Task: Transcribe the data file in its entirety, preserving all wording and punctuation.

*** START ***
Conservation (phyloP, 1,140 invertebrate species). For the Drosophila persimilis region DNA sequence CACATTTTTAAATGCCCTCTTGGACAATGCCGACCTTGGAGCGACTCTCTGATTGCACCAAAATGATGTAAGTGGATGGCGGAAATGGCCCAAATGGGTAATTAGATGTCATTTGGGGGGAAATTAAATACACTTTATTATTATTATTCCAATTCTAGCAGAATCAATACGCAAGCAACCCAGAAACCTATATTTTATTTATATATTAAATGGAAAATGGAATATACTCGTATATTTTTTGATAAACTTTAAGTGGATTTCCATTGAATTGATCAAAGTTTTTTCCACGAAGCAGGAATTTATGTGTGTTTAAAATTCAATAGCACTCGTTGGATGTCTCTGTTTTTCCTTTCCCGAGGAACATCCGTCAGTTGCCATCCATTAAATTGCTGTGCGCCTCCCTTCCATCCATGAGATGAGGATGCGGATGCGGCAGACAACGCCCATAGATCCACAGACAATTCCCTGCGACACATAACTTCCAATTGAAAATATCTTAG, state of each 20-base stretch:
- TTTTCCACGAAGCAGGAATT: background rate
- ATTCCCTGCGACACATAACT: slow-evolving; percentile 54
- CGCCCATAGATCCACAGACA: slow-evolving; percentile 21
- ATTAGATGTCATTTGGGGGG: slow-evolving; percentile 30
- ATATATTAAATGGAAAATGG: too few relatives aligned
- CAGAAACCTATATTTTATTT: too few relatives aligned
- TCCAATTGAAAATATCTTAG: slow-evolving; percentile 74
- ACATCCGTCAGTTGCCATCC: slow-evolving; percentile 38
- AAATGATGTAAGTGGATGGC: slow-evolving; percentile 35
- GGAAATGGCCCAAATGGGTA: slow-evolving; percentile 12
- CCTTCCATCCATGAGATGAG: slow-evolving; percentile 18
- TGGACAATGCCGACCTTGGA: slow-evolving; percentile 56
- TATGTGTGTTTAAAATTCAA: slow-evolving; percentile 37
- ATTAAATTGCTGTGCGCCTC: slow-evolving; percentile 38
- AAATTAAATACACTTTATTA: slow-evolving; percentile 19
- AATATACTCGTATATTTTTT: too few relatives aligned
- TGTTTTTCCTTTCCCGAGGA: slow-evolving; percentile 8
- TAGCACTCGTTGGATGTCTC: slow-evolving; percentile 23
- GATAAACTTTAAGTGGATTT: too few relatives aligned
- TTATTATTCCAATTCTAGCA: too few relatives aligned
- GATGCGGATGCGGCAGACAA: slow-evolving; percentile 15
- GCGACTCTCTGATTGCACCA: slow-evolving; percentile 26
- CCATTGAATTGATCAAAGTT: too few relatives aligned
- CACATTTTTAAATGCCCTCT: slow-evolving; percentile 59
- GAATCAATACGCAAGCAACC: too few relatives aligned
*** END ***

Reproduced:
Conservation (phyloP, 1,140 invertebrate species). For the Drosophila persimilis region DNA sequence CACATTTTTAAATGCCCTCTTGGACAATGCCGACCTTGGAGCGACTCTCTGATTGCACCAAAATGATGTAAGTGGATGGCGGAAATGGCCCAAATGGGTAATTAGATGTCATTTGGGGGGAAATTAAATACACTTTATTATTATTATTCCAATTCTAGCAGAATCAATACGCAAGCAACCCAGAAACCTATATTTTATTTATATATTAAATGGAAAATGGAATATACTCGTATATTTTTTGATAAACTTTAAGTGGATTTCCATTGAATTGATCAAAGTTTTTTCCACGAAGCAGGAATTTATGTGTGTTTAAAATTCAATAGCACTCGTTGGATGTCTCTGTTTTTCCTTTCCCGAGGAACATCCGTCAGTTGCCATCCATTAAATTGCTGTGCGCCTCCCTTCCATCCATGAGATGAGGATGCGGATGCGGCAGACAACGCCCATAGATCCACAGACAATTCCCTGCGACACATAACTTCCAATTGAAAATATCTTAG, state of each 20-base stretch:
- TTTTCCACGAAGCAGGAATT: background rate
- ATTCCCTGCGACACATAACT: slow-evolving; percentile 54
- CGCCCATAGATCCACAGACA: slow-evolving; percentile 21
- ATTAGATGTCATTTGGGGGG: slow-evolving; percentile 30
- ATATATTAAATGGAAAATGG: too few relatives aligned
- CAGAAACCTATATTTTATTT: too few relatives aligned
- TCCAATTGAAAATATCTTAG: slow-evolving; percentile 74
- ACATCCGTCAGTTGCCATCC: slow-evolving; percentile 38
- AAATGATGTAAGTGGATGGC: slow-evolving; percentile 35
- GGAAATGGCCCAAATGGGTA: slow-evolving; percentile 12
- CCTTCCATCCATGAGATGAG: slow-evolving; percentile 18
- TGGACAATGCCGACCTTGGA: slow-evolving; percentile 56
- TATGTGTGTTTAAAATTCAA: slow-evolving; percentile 37
- ATTAAATTGCTGTGCGCCTC: slow-evolving; percentile 38
- AAATTAAATACACTTTATTA: slow-evolving; percentile 19
- AATATACTCGTATATTTTTT: too few relatives aligned
- TGTTTTTCCTTTCCCGAGGA: slow-evolving; percentile 8
- TAGCACTCGTTGGATGTCTC: slow-evolving; percentile 23
- GATAAACTTTAAGTGGATTT: too few relatives aligned
- TTATTATTCCAATTCTAGCA: too few relatives aligned
- GATGCGGATGCGGCAGACAA: slow-evolving; percentile 15
- GCGACTCTCTGATTGCACCA: slow-evolving; percentile 26
- CCATTGAATTGATCAAAGTT: too few relatives aligned
- CACATTTTTAAATGCCCTCT: slow-evolving; percentile 59
- GAATCAATACGCAAGCAACC: too few relatives aligned